Creating jobs via the 2009 recovery act: state medicaid grants compared to broadly-directed spending
Researchers have used cross-state differences to assess the jobs impact of the 2009 American Recovery and Reinvestment Act (the Recovery Act). Existing studies find that the Act's broadly- directed spending (i.e. excluding tax cuts) increased employment, at a cost-per-job of roughly three to five times that of typical employment compensation in the U.S. Other research finds that a particular component of the Act -emergency Medicaid grants to states -created jobs at a cost of 12% to 20% that of broadly-directed spending. This paper shows that these dif- ferences across the components' impacts ...
India's future: it's about jobs
Projections of sustained strong growth in India depend importantly on the utilization of the huge increase in India's working-age population projected over the next two decades. To date, however, India's economic growth has been concentrated in high-skill and capital-intensive sectors, and has not generated strong employment growth. In this paper, we highlight the tension between India's performance in output and employment, describe the characteristics of India's demographic dividend, and discuss impediments to India's shift away from agriculture.
Job creation and housing construction: constraints on metropolitan area employment growth
Differences in the supply of housing generate substantial variation in housing prices across the United States. Because housing prices influence migration, the elasticity of housing supply also has an important impact on local labor markets. Specifically, an increase in labor demand will translate into less employment growth and higher wages in places where it is relatively difficult to build new houses. To identify metropolitan areas where the supply of housing is constrained, I assemble evidence on housing supply regulations from a variety of sources. In places with relatively few barriers ...
Navigating uncertainty and growing jobs: considering small employer firm resilience during challenging economic times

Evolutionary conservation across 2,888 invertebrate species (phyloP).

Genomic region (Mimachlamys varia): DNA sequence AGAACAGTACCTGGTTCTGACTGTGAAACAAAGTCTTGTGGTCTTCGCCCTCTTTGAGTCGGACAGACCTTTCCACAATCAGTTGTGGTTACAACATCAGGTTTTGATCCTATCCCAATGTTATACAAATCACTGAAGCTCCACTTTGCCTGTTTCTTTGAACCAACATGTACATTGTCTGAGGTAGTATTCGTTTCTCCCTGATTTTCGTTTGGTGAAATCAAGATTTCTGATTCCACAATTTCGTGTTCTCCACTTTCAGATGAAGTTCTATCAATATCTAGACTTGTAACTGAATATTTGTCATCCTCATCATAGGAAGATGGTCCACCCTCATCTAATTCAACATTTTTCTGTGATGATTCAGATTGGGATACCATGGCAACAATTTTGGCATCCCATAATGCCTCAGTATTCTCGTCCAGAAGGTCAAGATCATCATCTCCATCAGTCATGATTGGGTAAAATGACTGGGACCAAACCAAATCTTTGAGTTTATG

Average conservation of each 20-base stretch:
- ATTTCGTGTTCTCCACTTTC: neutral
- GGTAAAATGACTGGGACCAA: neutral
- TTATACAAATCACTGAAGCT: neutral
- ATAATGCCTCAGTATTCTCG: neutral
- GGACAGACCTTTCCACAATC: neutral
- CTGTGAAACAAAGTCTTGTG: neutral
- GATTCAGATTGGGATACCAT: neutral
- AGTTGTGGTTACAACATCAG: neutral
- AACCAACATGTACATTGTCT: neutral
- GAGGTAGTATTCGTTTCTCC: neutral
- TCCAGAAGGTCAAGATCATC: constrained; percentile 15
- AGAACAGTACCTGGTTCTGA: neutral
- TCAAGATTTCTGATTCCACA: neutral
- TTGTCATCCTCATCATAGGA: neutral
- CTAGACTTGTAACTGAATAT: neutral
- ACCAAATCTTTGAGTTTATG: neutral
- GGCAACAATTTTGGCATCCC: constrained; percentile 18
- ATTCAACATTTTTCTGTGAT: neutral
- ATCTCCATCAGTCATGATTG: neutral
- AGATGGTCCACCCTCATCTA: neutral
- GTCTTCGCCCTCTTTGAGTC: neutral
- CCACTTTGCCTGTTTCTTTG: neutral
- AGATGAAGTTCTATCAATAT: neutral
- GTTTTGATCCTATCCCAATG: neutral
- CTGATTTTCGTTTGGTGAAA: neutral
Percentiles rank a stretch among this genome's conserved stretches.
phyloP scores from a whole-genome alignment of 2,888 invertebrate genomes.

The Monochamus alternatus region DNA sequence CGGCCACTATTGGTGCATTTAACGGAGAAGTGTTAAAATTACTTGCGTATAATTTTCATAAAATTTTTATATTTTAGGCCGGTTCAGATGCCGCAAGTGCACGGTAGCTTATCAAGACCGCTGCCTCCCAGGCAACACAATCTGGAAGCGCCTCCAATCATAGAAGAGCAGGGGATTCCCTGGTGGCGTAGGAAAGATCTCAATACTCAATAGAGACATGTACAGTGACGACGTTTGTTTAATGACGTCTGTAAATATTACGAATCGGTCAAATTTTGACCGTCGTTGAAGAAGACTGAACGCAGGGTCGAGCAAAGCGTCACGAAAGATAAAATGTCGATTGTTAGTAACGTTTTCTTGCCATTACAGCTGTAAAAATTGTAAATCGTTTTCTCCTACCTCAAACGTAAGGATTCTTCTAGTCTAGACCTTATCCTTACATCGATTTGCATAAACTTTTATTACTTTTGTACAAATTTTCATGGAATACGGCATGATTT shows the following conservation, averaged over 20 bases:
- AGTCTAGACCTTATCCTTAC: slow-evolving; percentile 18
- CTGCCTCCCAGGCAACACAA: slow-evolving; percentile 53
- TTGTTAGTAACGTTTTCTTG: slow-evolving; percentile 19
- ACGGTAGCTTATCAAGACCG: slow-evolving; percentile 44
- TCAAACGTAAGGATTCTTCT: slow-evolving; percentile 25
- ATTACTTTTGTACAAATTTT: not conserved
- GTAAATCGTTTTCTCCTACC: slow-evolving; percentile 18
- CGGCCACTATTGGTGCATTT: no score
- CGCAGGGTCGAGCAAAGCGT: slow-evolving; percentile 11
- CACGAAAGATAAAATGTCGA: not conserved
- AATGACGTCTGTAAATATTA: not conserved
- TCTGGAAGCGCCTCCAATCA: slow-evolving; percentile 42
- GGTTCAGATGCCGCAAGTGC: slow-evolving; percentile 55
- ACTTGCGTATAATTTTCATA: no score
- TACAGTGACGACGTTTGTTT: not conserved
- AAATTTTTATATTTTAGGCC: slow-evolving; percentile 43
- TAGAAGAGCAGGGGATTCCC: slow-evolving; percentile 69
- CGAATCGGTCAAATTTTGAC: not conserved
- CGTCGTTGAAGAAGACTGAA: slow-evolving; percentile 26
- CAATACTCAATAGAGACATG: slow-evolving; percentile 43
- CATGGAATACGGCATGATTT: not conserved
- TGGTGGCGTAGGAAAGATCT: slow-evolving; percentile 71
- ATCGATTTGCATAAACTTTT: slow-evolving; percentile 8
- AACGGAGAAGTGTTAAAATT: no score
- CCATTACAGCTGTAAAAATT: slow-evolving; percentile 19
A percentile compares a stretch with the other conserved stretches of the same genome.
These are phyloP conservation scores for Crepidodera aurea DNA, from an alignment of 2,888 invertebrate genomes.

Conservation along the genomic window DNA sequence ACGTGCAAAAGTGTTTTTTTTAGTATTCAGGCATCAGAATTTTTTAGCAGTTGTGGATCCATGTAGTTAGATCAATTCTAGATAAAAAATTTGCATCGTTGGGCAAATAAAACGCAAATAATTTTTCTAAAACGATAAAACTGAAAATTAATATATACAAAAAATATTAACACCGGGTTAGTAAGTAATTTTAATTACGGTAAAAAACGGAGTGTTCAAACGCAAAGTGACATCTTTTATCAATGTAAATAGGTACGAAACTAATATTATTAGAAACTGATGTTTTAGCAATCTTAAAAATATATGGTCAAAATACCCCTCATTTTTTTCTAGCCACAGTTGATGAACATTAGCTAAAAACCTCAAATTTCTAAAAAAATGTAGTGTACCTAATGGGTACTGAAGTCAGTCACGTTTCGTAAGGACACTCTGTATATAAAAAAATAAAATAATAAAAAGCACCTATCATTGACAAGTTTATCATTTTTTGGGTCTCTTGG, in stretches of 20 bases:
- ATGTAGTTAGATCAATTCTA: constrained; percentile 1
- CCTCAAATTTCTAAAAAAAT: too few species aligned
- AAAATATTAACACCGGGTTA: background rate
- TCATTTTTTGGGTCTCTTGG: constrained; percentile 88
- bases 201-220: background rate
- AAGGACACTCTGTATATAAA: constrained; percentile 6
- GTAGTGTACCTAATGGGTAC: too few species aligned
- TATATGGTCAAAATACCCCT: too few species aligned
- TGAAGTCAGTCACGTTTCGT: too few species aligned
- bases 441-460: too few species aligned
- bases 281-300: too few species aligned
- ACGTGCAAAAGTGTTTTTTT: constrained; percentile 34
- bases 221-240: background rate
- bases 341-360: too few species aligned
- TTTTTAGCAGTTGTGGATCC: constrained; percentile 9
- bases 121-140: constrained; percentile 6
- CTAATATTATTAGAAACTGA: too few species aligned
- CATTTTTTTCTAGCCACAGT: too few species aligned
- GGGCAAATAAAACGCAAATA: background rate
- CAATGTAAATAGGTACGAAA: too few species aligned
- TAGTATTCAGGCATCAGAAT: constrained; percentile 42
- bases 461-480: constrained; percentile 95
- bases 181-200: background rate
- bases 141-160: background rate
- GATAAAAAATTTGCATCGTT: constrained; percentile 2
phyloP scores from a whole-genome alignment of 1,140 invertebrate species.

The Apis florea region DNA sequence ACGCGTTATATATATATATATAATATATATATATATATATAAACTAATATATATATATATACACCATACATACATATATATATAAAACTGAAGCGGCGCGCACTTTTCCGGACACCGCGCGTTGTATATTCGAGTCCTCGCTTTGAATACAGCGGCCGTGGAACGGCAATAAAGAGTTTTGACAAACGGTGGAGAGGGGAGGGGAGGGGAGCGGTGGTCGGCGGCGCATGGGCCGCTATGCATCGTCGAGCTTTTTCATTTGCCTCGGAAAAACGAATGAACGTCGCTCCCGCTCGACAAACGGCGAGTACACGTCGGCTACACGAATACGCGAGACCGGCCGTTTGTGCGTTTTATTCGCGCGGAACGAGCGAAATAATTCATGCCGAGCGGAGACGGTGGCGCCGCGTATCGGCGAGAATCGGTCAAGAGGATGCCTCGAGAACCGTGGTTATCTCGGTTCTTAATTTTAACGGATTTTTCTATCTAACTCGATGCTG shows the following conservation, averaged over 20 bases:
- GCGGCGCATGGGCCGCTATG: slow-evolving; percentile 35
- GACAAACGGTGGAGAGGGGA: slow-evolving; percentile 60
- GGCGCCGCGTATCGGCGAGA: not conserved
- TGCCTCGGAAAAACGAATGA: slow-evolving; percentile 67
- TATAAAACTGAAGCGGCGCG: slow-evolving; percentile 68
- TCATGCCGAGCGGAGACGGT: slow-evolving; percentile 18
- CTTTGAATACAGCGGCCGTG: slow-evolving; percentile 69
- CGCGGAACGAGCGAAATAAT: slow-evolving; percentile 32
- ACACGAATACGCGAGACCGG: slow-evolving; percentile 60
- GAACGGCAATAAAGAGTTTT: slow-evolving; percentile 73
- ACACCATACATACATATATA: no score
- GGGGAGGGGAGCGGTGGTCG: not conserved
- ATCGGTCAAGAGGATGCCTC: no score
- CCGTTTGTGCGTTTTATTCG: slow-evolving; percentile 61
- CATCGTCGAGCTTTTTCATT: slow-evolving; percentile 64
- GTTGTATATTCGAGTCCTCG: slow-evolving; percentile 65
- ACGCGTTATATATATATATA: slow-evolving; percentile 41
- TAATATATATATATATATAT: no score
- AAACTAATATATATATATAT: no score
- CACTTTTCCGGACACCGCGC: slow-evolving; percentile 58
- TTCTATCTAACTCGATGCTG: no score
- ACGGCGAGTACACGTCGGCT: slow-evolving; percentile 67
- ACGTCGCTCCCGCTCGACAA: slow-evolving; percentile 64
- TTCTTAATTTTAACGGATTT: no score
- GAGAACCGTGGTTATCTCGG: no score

How have certain small employer firms demonstrated resiliency despite ongoing economic uncertainty? This study considers the organizational capabilities of small employer firms operating in low- and moderate-income (LMI) census tract areas. Based on the limited evidence gathered in this mixed-methods study, the authors propose that resiliency, defined in this study as a company?s ability to act effectively in response to uncertain economic conditions such that the firm maintains or expands its workforce, depends strongly on five organizational capabilities. These are: (1) the effective use of ...
Job polarization in the region
Remarks at the Quarterly Regional Economic Press Briefing, New York City.
Connecting the dots: Texas employment growth; a dissenting vote; and the ugly truth (with reference to P.G. Wodehouse)
Remarks at the Midland Community Forum, Midland, Texas, August 17, 2011 ; "I have spoken to this many times in public. Those with the capacity to hire American workers... are immobilized. Not because they lack entrepreneurial zeal or do not wish to grow; not because they can?t access cheap and available credit. Rather, they simply cannot budget or manage for the uncertainty of fiscal and regulatory policy."
An economic overview: what's next? remembering Carol Reed, Aesop's Fable, Kenneth Arrow and Thomas Dewey
Remarks before the Rotary Club of Dallas, Dallas, Texas, July 13, 2011 ; "We are being challenged as the place to invest job-creating capital. Our fiscal and regulatory authorities do not operate in a vacuum; we live in a globalized, interconnected world where money is free to go to wherever it earns the best return. In their solution to the debt crisis, our political leaders must develop an entirely new structure of incentives for private businesses and investors to put their money to work creating jobs here at home."
Texas: what makes us exceptional? Where are we vulnerable?
Remarks before the Texas Economic Development Council Annual Conference, Dallas, Texas, October 6, 2011 ; "We must not lose track of this simple, unalterable, indisputable, critical fact: We have done well so far; our economy is mighty. But to stay ahead of the curve and compete in tomorrow?s global marketplace, Texas must better educate its population."
Labor matching: putting the pieces together
The original Mortensen-Pissarides model possesses two elements that are absent from the commonly used simplified version: the job destruction margin and training costs. I find that these two elements enable a model driven by a single aggregate shock to simultaneously explain most movements involving unemployment, vacancies, job destruction, job creation, the job finding rate and wages. The job destruction margin's role in propagating aggregate shocks is to create an additional pool of unemployed at the onset of a recession. The role of training costs is to explain the simultaneous decline in ...
Low interest rates have yet to spur job growth